The Rumblefish and I go way back. This is in fact the second Rumblefish I’ve owned since its release. Our love affair started with its release in 2011 and over the last two years of riding it I’ve become very familiar with its many strengths and its handfull of shortcomings.
The Rumblefish is a bit of a sleeping giant. It initially feels slightly sluggish and lackluster at normal speeds, however, once you open it up (especially on the downhills) this bike comes alive! I was amazed at the transformation in handling once the bike was brought up to speed. The harder you push this bike the the more it begs to be pushed. This can be very addicting (and dangerous!).
The bike is one of the first models released to feature Trek’s proprietary DRCV (dual rate control valve) front suspension. I’m not exactly convinced it’s a whole lot better than your standard fork, but it does give the rider the ability to set the fork up very plush. The one downside to this is that it also gives the rider the ability to bottom the fork out slightly easier than normal. If you are not familiar with DRVC it ‘s essentially a dual chambered suspension design in which a second chamber opens toward the end of the shock or fork’s travel and alleviates the increase in pressure that normally occurs torward the end of travel in an air chamber suspension design. The result of this linear pressure curve is that it becomes rather easy to bottom out the fork under normal riding circumstances. Once I finally found the happy medium between increasing the fork pressure and using the appropriate amount travel the fork did feel very nice, it just took a little more playing around with than I was used to.
The rear shock on the other hand is improved significantly by DRCV technology. The Fox Float RP23 featured on the Rumblefish Pro now has 120mm of travel for 2012 and newer (as apposed to 110 in the 2011 models) and the DRCV gives it a never ending travel feel that lets you push the bike much harder than you ever thought you could. Having owned both 2011 and 2012 models I believe the switch to 120mm of rear travel is in response to the ease with which you could bottom out the 110mm rear shocks on the first Rumblefish model. The problem was taken care of for 2012 and I really think Trek (yes Gary Fisher, we know this is your brain child) nailed it on the suspension set up on this bike.
Geometry on this bike was slightly off for me at first. I am 6’1″ and had to make a few minor tweaks to feel comfortable on the bike. I initially felt very cramped on my 19″, and I seemed to be putting too much weight forward over the bars. Once I installed a slightly longer stem and an offset post I really felt good about the fit and was able to push the bike harder, and feel even more stable. These are just minor tweaks, however I’ve heard from multiple Rumblefish owners that they’ve had to make similar changes. It would be nice if Trek could address this so that a bike at this price point wouldn’t need any post purchase modifications.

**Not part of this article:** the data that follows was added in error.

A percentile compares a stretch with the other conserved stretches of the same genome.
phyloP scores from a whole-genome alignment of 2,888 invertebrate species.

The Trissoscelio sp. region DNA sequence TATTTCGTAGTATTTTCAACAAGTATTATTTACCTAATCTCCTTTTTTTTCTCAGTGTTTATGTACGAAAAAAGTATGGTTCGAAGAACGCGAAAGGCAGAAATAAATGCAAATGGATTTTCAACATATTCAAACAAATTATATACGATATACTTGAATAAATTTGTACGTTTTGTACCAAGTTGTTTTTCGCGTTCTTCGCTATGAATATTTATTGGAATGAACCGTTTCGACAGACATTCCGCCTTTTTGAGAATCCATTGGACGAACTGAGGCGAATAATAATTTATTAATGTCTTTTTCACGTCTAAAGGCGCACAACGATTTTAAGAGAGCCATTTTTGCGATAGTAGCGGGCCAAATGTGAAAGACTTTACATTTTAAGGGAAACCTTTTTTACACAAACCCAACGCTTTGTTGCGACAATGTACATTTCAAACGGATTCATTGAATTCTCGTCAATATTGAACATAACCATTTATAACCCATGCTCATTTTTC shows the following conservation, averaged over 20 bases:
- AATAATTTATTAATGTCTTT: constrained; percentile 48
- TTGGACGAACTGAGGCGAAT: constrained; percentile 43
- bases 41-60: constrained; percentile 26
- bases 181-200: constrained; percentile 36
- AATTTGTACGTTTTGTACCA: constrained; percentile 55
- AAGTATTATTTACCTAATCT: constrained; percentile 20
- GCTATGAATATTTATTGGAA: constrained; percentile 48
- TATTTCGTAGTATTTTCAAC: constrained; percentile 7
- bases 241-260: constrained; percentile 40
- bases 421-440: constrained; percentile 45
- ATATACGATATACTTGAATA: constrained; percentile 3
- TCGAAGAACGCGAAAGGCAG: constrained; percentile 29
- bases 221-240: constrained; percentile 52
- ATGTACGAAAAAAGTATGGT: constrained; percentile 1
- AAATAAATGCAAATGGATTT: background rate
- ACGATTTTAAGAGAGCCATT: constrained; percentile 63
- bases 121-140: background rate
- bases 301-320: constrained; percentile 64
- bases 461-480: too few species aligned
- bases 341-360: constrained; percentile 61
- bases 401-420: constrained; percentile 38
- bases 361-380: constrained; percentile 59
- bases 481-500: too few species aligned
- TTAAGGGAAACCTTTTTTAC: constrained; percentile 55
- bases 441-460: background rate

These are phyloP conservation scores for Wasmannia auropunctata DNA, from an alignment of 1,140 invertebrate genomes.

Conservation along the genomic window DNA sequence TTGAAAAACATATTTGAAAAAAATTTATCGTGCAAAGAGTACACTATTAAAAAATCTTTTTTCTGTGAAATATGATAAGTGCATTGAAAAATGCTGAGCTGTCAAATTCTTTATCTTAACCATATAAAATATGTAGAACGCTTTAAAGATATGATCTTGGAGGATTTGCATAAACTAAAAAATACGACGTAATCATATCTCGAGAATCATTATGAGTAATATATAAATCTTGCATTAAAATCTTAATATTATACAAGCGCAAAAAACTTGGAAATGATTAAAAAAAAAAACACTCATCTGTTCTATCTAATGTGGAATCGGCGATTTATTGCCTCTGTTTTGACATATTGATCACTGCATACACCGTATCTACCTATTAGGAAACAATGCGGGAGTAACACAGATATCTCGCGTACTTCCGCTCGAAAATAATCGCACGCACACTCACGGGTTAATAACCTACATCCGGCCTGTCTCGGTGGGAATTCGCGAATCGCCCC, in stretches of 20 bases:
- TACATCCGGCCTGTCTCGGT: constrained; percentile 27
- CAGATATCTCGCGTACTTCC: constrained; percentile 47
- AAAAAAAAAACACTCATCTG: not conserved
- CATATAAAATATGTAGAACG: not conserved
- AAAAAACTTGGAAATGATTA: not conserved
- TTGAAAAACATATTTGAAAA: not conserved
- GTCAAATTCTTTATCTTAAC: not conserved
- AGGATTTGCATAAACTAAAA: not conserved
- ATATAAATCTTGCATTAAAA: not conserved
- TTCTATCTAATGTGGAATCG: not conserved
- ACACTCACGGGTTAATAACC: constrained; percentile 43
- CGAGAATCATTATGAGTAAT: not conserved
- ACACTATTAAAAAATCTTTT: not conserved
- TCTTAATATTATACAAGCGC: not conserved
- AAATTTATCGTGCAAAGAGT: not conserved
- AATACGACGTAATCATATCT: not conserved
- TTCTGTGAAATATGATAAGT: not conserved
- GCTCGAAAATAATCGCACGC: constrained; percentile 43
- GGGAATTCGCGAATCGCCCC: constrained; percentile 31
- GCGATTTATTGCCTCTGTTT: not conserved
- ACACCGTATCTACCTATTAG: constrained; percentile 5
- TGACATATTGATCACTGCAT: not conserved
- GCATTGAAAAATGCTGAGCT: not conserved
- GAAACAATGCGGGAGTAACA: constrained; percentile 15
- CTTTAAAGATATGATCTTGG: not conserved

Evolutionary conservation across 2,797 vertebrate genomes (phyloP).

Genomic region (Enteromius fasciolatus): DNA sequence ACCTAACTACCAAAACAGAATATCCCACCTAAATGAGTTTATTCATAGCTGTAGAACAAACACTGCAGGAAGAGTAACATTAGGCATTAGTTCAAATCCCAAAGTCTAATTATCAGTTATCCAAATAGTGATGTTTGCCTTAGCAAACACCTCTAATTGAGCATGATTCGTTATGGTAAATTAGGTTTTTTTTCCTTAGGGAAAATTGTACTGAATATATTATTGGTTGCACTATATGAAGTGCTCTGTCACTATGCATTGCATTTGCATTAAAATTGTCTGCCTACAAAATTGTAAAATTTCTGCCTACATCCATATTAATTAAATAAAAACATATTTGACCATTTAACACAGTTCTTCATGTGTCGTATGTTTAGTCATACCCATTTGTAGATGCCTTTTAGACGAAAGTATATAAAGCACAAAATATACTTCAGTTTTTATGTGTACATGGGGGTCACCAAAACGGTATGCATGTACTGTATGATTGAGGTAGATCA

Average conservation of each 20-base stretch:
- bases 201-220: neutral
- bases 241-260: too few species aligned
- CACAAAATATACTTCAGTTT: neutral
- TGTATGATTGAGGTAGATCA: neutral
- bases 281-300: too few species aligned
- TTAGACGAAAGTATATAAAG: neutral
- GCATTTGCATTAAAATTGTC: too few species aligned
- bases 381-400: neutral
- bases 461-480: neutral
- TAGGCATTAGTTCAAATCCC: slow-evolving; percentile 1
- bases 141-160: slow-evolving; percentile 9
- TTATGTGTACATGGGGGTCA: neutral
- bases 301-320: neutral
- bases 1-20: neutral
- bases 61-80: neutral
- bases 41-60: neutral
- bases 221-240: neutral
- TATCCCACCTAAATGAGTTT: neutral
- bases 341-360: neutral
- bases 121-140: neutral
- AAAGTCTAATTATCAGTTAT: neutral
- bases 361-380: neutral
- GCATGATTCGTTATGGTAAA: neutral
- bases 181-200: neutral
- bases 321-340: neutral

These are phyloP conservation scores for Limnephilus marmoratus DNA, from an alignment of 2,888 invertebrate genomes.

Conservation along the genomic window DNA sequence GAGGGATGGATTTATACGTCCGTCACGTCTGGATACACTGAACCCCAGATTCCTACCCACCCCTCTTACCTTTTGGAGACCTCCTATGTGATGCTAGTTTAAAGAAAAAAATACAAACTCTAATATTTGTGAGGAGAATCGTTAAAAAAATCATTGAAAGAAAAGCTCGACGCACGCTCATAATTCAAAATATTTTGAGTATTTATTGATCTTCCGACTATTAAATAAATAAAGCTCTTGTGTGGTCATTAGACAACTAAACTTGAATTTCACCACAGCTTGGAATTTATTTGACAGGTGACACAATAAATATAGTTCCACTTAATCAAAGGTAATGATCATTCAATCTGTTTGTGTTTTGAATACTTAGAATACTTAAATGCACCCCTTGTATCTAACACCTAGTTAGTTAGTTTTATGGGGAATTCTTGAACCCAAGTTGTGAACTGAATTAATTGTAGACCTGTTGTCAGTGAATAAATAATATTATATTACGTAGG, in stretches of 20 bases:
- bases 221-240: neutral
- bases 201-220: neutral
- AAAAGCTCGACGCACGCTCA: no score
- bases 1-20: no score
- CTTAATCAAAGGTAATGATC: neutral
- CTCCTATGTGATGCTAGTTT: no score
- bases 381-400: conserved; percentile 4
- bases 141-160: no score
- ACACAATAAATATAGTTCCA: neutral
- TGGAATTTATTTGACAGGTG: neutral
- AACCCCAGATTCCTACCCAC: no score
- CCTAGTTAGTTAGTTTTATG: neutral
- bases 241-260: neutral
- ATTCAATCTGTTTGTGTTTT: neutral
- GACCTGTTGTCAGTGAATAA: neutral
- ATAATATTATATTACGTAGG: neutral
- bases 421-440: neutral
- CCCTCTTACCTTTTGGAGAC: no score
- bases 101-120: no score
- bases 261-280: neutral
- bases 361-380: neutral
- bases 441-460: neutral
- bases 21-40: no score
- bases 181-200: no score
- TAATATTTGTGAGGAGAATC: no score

I haven’t a single complaint about the general component spec of this bike. The mix of Shimano XT and XTR works flawlessly for me, and the dual thru axles front (100×15) and rear (142×12) give the bike a very put together feel that let it dig into corners with far more precision that you’d ever expect from a longer traver 29er. The Bontrager wheelset (Rhythm Pro in this case) have proven to be near indestructible over the last two years that I’ve owned them. I have put them in a truing stand multiple times, only to shrug and put them back on the bike. Another spec that I was particularly impressed with were the tires on the bike. Bontrager’s 29-4 (29×2.35) are a little beefy and slow rolling, but if you want something that dominates the terrain and digs into corners like Mike Tyson digs into Holyfied’s ear, this is your tire!
The fit and finish get points in my book as well, The matte brown and green paint job looks amazing in person; it hides dirt very well, and cleans up very easy. The bike seems to be well constructed overall and I’ve yet to find any major design quirks.
Now for the Rumblefish’s biggest shortfall, in my opinion, its weight. I mentioned at the beginning of this review that the bike feels sluggish at the start, I believe this has a lot to do with the fact that even the Pro model is hovering arounda 29lbs with stock components. The bike handles amazingly well at speed, I would really love to see a Rumblefish that is slightly easier to get up to those corner carving speeds. With that being said, I did at one point put my Rumblefish on a diet of carbon seatpost, bar, Stan’s Crest wheels, and some slightly lighter tires and I got it down to 27lbs with pedals. While this version felt MUCH livelier than the stock set up, I didn’t have the same downihill crushing confidence that you get with the stock Rythm wheelset and tires. While this is certailnly a minor setback in my book, I had to find something to gripe about, and if this issue stops you from considering this bike you just need a lesson on how to HTFU . Rumor has it that Trek will be releasing a carbon version sometime in the near future, this has been rumored for around a year and a half now, so I’m not holding my breath.
The bottom line is that this bike is a blast to ride. I would absolutely recommend it to any friend looking for one great all around trail bike. The Rumblefish will always stand out because of how well it can decend while still feeling very nimble through tight corners and on technical climbs. This bike puts a smile on my face every time, and that goes a long way in my book!
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